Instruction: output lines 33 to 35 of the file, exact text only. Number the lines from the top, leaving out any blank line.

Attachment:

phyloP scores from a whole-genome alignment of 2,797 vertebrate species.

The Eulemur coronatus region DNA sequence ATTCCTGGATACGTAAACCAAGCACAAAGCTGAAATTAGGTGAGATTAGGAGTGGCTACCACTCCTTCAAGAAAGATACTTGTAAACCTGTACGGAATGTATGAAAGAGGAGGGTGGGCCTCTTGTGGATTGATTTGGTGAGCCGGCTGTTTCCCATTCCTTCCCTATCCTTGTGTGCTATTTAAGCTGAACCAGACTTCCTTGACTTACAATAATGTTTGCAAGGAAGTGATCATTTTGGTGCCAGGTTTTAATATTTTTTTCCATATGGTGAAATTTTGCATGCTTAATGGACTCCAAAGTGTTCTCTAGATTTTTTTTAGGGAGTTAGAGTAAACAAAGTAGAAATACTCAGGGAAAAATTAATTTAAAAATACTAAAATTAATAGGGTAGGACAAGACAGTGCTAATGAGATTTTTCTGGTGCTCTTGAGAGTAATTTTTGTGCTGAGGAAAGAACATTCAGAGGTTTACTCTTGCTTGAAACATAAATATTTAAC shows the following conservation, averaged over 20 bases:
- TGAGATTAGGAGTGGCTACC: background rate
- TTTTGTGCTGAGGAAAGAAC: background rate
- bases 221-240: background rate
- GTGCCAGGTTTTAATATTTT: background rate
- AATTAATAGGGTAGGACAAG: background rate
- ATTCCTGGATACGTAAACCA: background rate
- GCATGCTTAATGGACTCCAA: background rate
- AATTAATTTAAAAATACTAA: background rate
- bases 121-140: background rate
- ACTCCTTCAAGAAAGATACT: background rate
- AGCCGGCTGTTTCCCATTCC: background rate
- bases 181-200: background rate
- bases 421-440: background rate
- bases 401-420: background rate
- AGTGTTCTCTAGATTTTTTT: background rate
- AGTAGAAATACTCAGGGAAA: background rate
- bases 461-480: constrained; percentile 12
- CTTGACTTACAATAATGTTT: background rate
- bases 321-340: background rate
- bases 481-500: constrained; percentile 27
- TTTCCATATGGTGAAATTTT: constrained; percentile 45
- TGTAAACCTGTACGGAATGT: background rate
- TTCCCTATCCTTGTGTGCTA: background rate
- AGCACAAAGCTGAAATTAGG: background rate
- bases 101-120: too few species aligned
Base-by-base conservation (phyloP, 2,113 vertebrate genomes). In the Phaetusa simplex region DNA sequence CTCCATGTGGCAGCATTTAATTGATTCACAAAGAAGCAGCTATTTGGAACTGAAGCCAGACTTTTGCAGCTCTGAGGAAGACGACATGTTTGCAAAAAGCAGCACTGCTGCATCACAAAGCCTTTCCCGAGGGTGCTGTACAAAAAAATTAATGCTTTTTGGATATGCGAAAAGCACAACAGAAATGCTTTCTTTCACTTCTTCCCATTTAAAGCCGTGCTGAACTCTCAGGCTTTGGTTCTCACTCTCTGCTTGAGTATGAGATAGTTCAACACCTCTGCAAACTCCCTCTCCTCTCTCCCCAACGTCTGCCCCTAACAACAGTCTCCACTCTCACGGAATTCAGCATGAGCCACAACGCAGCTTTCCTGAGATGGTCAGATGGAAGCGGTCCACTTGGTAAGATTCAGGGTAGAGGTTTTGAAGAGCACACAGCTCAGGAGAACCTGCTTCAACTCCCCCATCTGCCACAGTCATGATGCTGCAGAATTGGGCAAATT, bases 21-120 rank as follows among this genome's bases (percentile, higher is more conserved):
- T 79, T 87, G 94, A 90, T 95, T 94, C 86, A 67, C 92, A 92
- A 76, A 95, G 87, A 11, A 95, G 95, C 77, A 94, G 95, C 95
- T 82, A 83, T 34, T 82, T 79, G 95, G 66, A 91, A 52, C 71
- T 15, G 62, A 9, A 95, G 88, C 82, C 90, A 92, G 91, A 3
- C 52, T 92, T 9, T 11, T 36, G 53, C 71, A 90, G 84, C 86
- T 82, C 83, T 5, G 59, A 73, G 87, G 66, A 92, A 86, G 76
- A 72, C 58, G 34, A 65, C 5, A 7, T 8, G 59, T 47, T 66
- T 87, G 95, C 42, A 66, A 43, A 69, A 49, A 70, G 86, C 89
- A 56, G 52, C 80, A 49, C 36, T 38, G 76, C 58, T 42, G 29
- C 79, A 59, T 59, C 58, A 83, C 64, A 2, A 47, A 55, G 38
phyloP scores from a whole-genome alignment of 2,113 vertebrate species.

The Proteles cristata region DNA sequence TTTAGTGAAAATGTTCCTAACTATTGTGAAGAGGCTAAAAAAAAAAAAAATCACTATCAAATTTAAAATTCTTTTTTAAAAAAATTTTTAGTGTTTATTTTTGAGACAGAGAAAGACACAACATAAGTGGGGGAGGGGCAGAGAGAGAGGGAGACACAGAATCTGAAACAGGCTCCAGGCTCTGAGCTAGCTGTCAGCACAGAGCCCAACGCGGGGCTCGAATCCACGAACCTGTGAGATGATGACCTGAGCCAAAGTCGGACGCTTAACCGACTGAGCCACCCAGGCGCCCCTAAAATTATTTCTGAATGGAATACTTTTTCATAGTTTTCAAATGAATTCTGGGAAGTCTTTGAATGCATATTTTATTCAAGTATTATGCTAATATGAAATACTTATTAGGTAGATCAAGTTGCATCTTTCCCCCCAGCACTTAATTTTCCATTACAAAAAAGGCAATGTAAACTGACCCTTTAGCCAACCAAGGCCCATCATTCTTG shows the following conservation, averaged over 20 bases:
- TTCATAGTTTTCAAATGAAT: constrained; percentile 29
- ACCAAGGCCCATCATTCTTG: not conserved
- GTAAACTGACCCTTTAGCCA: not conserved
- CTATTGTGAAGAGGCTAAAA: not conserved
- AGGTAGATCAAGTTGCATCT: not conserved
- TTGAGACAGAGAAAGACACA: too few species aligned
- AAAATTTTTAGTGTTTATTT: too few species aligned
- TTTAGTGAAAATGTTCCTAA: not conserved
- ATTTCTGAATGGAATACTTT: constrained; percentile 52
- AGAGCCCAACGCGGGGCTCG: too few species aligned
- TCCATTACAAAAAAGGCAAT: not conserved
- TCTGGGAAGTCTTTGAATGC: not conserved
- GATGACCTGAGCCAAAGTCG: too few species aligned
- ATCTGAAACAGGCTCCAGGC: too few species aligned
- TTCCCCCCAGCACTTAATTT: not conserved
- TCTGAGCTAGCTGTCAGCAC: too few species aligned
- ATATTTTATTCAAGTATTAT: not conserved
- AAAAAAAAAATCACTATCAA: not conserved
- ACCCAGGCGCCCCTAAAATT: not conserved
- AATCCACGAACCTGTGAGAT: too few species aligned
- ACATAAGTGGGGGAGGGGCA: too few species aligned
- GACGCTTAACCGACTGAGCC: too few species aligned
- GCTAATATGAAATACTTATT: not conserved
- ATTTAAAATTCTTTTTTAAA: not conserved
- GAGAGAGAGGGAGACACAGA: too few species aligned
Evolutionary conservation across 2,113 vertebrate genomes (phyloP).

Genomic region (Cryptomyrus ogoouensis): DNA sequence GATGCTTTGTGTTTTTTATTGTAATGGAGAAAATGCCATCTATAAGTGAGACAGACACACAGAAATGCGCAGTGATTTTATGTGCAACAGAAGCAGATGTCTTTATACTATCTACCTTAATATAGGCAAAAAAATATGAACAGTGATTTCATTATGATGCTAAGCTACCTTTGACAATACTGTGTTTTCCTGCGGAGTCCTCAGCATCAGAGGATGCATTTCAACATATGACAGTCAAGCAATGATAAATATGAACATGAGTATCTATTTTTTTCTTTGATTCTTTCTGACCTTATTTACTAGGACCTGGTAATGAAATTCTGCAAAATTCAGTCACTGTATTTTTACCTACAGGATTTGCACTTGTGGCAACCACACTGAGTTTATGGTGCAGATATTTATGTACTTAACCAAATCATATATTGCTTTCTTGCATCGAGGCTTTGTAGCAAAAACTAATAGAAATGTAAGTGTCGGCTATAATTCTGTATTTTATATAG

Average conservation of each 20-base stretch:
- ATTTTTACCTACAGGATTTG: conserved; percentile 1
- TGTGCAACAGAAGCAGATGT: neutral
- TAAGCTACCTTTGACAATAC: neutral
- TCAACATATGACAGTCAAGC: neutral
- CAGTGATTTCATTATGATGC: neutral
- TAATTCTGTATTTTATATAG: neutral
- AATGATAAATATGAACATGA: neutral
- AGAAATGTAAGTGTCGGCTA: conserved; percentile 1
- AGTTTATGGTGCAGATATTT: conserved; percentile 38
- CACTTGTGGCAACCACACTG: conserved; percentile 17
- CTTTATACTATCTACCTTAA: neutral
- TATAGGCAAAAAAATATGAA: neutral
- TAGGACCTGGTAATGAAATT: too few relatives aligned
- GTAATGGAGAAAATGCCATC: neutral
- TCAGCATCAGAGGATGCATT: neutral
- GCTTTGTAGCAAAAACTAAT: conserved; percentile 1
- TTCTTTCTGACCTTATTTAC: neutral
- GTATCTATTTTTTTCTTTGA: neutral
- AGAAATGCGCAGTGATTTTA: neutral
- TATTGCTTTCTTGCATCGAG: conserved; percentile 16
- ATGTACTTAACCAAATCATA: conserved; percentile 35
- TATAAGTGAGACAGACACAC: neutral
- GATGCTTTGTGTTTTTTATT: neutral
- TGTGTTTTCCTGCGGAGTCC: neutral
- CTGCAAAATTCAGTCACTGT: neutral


- C 52, T 92, T 9, T 11, T 36, G 53, C 71, A 90, G 84, C 86
- T 82, C 83, T 5, G 59, A 73, G 87, G 66, A 92, A 86, G 76
- A 72, C 58, G 34, A 65, C 5, A 7, T 8, G 59, T 47, T 66